Jan 28, 2014 Phil Blackwell Uncategorized
To save you a whole lot of time between now and Sunday night’s football game in New Jersey with a Roman numeral title that decides the championship of the National Football League, here is the lazy, tired narrative that will get repeated millions of times before they kick it off.
Peyton Manning – he’s good, virtuous, unimpeachable, he’s what every kid should ever aspire to be and deserves all the glory thrown his way. Richard Sherman – bad, vulgar, reprehensible, talks too much, he must be put in his place.
There, it’s done. No mention of the Seattle Seahawks or Denver Broncos. No consideration of the tremendous effort both teams and coaching staffs and front offices have made to get to the Super Bowl. No insight, no nuance, no need for silly concepts like context and depth.
If you’re looking for that simplistic tale, look elsewhere.
What makes XLVIII so exciting is seeing the best go up against the best, something that’s rarely happened in the last two decades, as NFL parity led to a lot of recent champions (Giants twice, Packers, Ravens) that just got hot at the end.
Both Seattle and Denver are 15-3. Both went 7-1 at home in the regular season, 6-2 on the road. Both of them beat the Giants at that Stadium Named For An Insurance Company that will house the final act. Each of them parlayed deep disappointment in the second round of last year’s playoffs into hunger this season and impressive runs to their respective conference titles.
The Broncos did so with a record-setting offense with nearly 38 points and 457 yards per game, with Manning throwing for 5,477 yards and 55 touchdowns, both of them records, with four different receivers recording double-digit TD catches.
Meanwhile, the Seahawks leaned on the league’s top defense. They’ve only allowed 14.4 points a game and 273.6 yards, surrendering more than 30 points just once in 18 games (to Indianapolis), and oh yes, leading the NFL in takeaways.
They both flourish because they do their homework. Forget the silly “Omaha” stuff. Manning’s real genius is his work ethic, relentless film study, and tendency to address whatever puzzle a defense throws at him and always find open guys. It helps to have Wes Welker, Eric Decker and the Thomas guys (Julius and Demaryius) to throw to, each of them match-up nightmares.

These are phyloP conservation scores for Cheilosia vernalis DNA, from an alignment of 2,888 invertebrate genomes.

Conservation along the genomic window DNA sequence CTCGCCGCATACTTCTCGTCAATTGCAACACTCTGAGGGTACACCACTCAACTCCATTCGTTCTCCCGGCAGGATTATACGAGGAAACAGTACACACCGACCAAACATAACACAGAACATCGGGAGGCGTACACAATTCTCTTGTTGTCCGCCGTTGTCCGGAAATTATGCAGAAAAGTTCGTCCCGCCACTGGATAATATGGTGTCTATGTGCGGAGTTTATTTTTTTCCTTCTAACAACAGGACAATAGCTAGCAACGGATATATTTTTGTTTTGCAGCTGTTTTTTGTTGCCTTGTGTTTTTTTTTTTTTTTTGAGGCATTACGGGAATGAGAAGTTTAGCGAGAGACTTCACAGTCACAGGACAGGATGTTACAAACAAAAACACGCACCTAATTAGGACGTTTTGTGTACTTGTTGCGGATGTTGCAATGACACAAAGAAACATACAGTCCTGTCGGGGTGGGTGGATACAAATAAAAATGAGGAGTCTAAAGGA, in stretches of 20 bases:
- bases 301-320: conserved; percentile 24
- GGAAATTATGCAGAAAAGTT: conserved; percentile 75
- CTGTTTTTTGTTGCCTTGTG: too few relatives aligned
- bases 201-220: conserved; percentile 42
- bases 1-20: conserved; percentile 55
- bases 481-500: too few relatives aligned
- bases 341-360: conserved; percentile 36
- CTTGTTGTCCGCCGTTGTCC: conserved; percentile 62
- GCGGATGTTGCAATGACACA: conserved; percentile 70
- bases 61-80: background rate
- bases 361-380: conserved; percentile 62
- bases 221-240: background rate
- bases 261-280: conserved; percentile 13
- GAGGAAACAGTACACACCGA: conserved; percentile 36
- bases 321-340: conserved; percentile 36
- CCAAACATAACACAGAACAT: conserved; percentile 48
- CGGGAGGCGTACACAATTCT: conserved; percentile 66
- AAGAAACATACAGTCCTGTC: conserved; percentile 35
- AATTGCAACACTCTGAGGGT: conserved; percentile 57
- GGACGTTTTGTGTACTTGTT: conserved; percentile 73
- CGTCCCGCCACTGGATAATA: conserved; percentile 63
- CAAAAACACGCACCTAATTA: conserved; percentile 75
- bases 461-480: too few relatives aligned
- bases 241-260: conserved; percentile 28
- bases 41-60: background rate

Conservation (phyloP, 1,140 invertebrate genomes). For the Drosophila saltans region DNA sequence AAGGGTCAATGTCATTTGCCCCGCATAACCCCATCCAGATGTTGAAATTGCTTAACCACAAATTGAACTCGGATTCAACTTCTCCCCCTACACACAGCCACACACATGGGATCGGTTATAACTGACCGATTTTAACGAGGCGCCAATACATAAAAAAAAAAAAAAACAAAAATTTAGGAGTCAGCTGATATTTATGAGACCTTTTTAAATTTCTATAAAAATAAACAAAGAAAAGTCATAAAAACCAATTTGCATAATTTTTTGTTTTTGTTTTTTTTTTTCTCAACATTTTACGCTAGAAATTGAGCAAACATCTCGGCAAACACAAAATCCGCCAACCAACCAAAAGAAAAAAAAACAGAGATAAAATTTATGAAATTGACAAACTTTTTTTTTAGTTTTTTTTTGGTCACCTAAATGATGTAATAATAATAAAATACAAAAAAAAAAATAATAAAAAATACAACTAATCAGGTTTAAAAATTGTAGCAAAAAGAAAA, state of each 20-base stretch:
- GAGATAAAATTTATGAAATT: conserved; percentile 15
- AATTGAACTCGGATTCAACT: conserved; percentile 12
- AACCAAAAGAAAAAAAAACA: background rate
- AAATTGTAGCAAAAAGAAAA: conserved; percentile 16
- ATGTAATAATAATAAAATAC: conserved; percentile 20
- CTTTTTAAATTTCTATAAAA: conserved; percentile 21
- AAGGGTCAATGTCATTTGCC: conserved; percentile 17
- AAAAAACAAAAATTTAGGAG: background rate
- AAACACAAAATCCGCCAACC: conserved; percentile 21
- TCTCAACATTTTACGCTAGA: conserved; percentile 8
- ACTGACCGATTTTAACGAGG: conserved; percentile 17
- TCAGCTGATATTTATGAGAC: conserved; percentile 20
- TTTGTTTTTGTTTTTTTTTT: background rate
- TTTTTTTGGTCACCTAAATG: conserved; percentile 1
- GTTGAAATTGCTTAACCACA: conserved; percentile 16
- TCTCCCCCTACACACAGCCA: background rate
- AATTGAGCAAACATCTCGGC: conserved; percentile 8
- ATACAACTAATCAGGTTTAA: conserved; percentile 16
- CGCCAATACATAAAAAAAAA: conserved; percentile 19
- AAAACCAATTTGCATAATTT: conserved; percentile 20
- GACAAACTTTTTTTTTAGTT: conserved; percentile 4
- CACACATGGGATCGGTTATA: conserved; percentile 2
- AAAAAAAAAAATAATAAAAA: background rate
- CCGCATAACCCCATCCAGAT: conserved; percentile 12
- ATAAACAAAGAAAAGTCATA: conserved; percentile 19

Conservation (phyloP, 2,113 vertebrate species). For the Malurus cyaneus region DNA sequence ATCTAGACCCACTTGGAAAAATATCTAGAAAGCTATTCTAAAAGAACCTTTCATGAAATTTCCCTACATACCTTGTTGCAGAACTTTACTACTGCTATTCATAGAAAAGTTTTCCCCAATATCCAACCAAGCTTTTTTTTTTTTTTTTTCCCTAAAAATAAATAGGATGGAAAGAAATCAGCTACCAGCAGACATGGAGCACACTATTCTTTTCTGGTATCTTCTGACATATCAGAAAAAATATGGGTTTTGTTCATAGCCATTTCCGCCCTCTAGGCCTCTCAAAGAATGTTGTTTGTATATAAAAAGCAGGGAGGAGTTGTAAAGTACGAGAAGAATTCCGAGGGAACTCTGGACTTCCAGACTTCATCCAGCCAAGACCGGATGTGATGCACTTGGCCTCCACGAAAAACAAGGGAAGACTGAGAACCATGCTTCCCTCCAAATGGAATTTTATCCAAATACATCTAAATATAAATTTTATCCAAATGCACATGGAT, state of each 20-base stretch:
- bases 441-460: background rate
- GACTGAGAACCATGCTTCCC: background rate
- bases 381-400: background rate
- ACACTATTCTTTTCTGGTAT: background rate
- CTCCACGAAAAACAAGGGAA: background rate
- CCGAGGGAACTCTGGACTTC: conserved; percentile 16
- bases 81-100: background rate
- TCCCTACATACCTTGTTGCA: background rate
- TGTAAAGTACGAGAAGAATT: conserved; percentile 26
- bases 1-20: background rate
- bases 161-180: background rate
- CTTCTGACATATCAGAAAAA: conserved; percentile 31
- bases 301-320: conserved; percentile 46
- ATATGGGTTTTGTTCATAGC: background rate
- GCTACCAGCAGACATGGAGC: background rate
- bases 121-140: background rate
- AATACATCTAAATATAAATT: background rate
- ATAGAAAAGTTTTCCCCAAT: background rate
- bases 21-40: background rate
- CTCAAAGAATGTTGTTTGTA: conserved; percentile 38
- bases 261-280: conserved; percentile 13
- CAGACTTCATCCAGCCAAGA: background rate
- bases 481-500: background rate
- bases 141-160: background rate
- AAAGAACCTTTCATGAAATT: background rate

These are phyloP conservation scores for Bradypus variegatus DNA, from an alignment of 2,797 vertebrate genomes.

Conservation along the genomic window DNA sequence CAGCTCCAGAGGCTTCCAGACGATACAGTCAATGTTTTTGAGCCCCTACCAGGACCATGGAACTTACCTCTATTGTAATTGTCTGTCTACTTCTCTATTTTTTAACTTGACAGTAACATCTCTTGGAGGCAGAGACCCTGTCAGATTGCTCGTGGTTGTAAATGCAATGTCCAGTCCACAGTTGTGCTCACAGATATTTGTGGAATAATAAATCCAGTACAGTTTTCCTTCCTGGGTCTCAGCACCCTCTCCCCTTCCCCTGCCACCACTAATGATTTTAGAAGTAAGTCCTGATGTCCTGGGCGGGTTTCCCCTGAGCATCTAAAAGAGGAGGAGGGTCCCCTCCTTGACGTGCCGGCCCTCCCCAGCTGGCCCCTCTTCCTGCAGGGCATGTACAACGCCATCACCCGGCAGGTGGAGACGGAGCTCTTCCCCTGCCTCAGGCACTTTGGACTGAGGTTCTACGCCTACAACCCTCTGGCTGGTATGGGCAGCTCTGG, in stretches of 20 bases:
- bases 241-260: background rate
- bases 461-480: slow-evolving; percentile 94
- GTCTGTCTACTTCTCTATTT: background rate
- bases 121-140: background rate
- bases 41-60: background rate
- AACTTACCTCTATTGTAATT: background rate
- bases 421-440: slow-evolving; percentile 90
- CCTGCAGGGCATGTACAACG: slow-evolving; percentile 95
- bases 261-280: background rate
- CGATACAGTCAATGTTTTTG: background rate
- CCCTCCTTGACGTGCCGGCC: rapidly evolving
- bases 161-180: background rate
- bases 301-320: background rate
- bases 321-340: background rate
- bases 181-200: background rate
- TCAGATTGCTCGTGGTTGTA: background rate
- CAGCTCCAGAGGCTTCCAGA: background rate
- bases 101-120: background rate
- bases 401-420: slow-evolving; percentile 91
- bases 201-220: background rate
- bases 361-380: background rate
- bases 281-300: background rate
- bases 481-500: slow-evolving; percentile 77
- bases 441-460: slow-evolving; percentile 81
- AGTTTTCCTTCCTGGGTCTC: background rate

Just the same, Seattle’s defense has owned opponents with sheer depth, shaking off injuries and suspensions by putting together a heavy rotation in the front seven that causes havoc. Plus, Sherman is a brilliant corner, quickly able to read and dissect pass patterns and then shut them down, if anyone is foolish enough to throw at him. Wild guess – Manning is not foolish.
This leaves the other parts of the game as an undercard, but don’t forget them. Denver’s defense has played its best in the post-season, as Tom Brady can tell you about. They will deal with the improvisational Russell Wilson and a diverse Seattle offense that will want plenty of Beast Mode from Marshawn Lynch in order to be fully effective.
Each coaching story is rich, too. John Fox, in Denver, overcame criticism of his play-calling in that epic Baltimore playoff loss, not to mention a life-threatening heart attack that sidelined him for a month this season, emerging with the same positive spirit. His presence made a big difference the second time around against New England.
Pete Carroll, nearly two decades after the Jets (unfairly) fired him after just one season in his first head-coaching gig, brings it full circle with his Seahawks. Carroll just missed the Patriots dynasty and then built a superpower at USC, having a lot of fun along the way. He lets his players be themselves, and they take it to heart, never giving anything less than an all-out effort.
Beyond all that, someone will find redemption. Really, Manning doesn’t need it, but in this era of unrelenting analysis and nit-picking, becoming the first QB to win Super Bowls for two different teams, in a cold-weather setting that he supposedly hates, ought to quiet the last silly criticism he still faces, though I’m sure some fools will move the goalposts again, as they’ve always done.
Then there’s Seattle, so often forgotten or put on the back burner in the American sports landscape. The city has exactly one pro sports championship, from the NBA’s Sonics in 1979, and they got moved out of town. The Mariners have never even made the World Series, and don’t ask Seahawks fans about Super Bowl XL. It would be great if, for once, Seattle won in the end.
In some ways, it’s too bad this one is all the way across the country from the Northwest and Rocky Mountains. Imagine the hordes of Seahawks and Broncos fans if this Super Bowl was in either of the next two venues, Arizona in 2015 or the new 49ers stadium in Santa Clara in 2016.
Alas, we’re stuck with East Rutherford, in the shadow of Gotham, in the state with a governor named Chris in deep trouble because of that whole bridge thing and a poet laureate named Bruce with a new record out. Those analogies, plus the tales of Vince Lombardi coaching high school ball in Jersey, will be tiresome by Sunday night.
And when the clock runs out, the confetti flies and the silver trophy named for Lombardi is handed out, greatness will be rewarded. Whether it’s Denver putting up the points, 31-24, or Seattle holding the line, 21-17, a very worthy champion will have the ultimate talking point.
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